Okay ... so, the trip.
I'm using only a limited number of photos. See, when I put a million up here, then I can't bore people later by making them look through the scrapbooks we make. So ... here goes:
A shuttle picks us up at 4AM for a ride to the airport. Yep. 4AM. Awesome. We fly to San Francisco, then to Tokyo, then to Hong Kong. When we check into the hotel it is about 1AM on December 31st, Hong Kong time. Jet lag wasn't too bad going that way ... you just go to sleep as soon as you land. Coming back, I've been really zapped, though.
We get picked up for a tour of the city. First, Victoria Peak for a somewhat cloudy view of the city. Then Stanley Market for cheap souvenir shopping (nice stuff, though), including some "chops" -- stamps of our name written in Chinese characters. Well, they said it was our names. They could very possibly translate as "monkey semen" and "he who weeps uncontrollably while peeing." Then a quick ride on a boat in the impossibly green harbor.
From there, on to a factory tour ... because there's always a factory tour on one of these.
After the tour, we strolled along Nathan Road ... sort of the Champs Elysées of Hong Kong. I was highly amused to see all the Christmas Decorations. Not surprising they have them, of course, but it seemed so odd that it was all snow and holly and pine trees when it was 72 degrees out. Singapore was like this, too, and they're almost on the equator.
Not that they do EVERYTHING Christmassy our way ...
What did you ask the Christmas Robot to bring you this year?
From there to the Avenue of the Stars, which is along the harbor, but otherwise is exactly like Hollywood Boulevard, with placques on the sidewalk commemorating Hong Kong film stars. Basically, I recognized Jackie Chan, Bruce Lee, Chow Yun Fat, and Michelle Yeoh.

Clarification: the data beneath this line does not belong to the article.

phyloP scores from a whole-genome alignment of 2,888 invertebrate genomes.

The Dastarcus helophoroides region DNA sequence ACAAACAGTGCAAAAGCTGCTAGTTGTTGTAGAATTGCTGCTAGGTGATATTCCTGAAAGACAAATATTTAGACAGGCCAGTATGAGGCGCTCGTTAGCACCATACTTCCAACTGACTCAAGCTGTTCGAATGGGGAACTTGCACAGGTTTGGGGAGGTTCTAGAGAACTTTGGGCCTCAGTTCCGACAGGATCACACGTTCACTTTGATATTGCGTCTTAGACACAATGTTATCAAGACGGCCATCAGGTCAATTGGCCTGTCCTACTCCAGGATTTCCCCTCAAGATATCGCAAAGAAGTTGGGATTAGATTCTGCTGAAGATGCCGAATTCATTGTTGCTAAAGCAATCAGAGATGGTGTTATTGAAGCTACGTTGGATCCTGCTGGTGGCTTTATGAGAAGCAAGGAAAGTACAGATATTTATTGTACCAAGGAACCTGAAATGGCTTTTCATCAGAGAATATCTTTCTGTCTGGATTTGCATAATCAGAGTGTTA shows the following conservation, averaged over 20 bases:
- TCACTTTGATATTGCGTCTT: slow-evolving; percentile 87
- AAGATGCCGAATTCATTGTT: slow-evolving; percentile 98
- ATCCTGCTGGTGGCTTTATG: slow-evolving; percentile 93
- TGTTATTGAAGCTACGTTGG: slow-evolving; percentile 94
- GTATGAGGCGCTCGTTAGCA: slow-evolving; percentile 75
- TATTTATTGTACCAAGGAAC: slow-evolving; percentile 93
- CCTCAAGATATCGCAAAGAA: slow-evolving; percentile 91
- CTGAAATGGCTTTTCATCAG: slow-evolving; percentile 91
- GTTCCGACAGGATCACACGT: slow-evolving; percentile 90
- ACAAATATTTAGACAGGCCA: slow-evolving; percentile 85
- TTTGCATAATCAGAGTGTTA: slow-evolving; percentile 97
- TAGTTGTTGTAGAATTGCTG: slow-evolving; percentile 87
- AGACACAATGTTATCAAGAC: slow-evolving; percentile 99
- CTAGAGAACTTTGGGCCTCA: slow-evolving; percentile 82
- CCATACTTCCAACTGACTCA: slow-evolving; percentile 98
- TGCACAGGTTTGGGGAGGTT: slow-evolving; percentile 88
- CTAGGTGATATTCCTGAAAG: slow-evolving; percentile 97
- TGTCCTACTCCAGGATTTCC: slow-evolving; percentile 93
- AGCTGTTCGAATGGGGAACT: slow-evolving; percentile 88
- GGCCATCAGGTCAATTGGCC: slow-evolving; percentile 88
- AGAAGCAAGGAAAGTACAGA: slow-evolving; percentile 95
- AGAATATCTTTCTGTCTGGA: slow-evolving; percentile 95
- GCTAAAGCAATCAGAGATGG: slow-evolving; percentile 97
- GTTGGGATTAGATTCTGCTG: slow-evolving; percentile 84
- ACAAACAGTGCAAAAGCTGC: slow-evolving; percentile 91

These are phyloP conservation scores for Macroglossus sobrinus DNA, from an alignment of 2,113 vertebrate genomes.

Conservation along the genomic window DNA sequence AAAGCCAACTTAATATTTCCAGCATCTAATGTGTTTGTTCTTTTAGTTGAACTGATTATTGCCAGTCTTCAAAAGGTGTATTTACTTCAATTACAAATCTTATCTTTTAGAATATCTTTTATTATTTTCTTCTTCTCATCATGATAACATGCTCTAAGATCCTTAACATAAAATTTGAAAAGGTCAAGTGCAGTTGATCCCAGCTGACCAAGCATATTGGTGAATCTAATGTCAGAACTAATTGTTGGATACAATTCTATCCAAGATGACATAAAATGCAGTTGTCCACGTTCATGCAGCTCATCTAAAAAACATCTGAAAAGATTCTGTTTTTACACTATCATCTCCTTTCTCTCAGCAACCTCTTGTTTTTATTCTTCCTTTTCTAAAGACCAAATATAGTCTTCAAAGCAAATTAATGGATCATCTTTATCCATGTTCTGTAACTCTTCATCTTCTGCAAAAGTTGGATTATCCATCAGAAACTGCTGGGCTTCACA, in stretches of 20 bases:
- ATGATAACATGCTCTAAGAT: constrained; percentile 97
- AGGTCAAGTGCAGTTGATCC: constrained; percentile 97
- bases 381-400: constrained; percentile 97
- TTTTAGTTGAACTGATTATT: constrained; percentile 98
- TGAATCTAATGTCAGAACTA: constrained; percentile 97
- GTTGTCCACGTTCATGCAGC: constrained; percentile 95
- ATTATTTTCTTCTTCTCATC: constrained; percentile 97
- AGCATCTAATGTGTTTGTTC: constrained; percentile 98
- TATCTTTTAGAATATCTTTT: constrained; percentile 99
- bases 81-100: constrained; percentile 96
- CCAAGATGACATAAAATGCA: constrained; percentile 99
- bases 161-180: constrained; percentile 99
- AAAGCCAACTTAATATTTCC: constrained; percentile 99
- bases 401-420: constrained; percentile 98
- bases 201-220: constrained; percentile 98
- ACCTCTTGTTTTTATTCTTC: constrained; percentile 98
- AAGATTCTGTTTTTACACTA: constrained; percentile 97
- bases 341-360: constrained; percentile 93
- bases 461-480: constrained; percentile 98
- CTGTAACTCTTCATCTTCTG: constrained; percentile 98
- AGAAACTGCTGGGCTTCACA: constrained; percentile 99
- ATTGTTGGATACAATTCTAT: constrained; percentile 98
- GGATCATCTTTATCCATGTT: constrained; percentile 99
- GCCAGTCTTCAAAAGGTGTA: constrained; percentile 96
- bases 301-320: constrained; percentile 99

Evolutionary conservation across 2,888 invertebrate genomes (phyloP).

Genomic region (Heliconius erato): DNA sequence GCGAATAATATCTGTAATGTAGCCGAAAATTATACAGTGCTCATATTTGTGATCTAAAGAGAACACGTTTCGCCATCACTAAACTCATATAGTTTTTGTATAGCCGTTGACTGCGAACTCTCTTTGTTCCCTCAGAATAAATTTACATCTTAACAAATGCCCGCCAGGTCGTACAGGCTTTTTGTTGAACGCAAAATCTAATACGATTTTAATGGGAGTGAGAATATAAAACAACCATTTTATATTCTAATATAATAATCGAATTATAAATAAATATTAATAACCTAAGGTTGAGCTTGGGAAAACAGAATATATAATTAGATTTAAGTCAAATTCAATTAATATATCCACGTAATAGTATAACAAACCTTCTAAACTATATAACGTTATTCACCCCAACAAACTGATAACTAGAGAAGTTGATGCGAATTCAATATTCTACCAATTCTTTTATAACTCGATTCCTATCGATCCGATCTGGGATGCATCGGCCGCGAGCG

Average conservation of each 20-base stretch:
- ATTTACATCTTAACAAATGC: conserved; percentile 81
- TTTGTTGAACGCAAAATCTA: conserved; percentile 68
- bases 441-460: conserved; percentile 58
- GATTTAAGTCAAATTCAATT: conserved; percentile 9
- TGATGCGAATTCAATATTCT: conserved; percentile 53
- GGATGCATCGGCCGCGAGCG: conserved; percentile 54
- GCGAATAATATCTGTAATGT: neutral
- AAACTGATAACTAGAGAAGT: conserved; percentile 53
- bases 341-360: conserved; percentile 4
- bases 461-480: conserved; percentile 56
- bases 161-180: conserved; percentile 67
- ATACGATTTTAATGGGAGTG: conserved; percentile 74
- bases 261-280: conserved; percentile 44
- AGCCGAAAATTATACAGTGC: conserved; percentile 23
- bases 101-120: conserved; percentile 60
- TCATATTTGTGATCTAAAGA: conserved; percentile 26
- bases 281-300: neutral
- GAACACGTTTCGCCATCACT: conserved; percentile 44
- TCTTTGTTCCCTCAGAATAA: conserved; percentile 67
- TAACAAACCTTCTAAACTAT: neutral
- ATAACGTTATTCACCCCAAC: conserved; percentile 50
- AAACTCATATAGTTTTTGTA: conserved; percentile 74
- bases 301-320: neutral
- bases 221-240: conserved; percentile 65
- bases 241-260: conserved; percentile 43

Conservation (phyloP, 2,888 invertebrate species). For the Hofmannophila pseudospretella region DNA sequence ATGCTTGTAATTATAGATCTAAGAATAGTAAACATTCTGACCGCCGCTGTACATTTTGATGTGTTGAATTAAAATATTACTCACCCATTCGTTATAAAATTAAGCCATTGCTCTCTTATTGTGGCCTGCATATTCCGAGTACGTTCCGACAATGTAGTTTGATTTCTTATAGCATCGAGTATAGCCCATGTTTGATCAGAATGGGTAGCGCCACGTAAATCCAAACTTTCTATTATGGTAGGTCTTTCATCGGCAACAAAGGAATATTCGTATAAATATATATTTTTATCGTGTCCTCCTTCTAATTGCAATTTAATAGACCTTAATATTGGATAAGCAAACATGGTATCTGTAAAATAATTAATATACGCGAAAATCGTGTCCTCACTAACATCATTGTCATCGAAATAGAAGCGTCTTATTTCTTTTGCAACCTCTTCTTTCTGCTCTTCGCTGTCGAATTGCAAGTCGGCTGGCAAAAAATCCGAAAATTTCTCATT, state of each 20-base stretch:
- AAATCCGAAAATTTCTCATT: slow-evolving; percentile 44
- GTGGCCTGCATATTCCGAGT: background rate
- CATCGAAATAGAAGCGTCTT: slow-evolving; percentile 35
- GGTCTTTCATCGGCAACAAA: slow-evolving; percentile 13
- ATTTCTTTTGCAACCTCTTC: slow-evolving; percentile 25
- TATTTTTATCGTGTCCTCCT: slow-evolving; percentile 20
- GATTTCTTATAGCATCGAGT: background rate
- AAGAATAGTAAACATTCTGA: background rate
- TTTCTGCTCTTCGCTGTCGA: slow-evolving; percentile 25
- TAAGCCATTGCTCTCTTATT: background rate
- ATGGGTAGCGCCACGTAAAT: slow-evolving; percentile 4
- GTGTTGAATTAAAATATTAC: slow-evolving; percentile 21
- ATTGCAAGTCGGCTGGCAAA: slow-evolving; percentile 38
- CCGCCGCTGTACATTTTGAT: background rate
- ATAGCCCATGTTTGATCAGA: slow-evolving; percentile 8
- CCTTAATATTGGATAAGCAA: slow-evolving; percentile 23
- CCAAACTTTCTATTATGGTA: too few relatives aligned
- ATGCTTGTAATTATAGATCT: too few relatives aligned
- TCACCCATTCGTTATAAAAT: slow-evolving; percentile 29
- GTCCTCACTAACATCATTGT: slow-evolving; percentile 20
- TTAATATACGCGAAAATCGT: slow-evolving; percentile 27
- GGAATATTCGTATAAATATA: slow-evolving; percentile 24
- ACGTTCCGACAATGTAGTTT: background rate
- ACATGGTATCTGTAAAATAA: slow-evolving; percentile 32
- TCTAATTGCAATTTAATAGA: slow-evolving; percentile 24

This was kind of typical of Hong Kong ... at least one side of it. For instance, for New Year's Eve we were recommended to go to Times Square. Yes. Hong Kong has its own Times Square.
Red is the traditional wedding dress color in China, but the British influence has modified things in Hong Kong, as you can see.
We explored the Hong Kong Museum of History, which filled me in nicely. We had to rush through the last few decades though, so, as far as I know, Japan invaded in 1997.
Took in a beautiful fireworks/laser show over the harbor -- they do the lasers every night, but the fireworks were a New Years Eve special. Shopping in the Temple Street Night Market, then back to the Times Square Area, which was ner our hotel to ring in the New Year 13 hours ahead of you mere mortals.
Took a long subway and bus ride to Lantau Island to see the famous giant Tian Tan Buddha. A long climb, but well worth the effort.
The Buddha is surrounded by six bodhisattvas -- usually translated as "saints" -- Buddhists who successfully let go of all worldy attachments.
That sign says "Do not throw coins at the statues" by the way ... but guess what that kid and dozens of others were doing anyway. I guess it's good luck if you can make a state "catch" your coin in its upturned hands.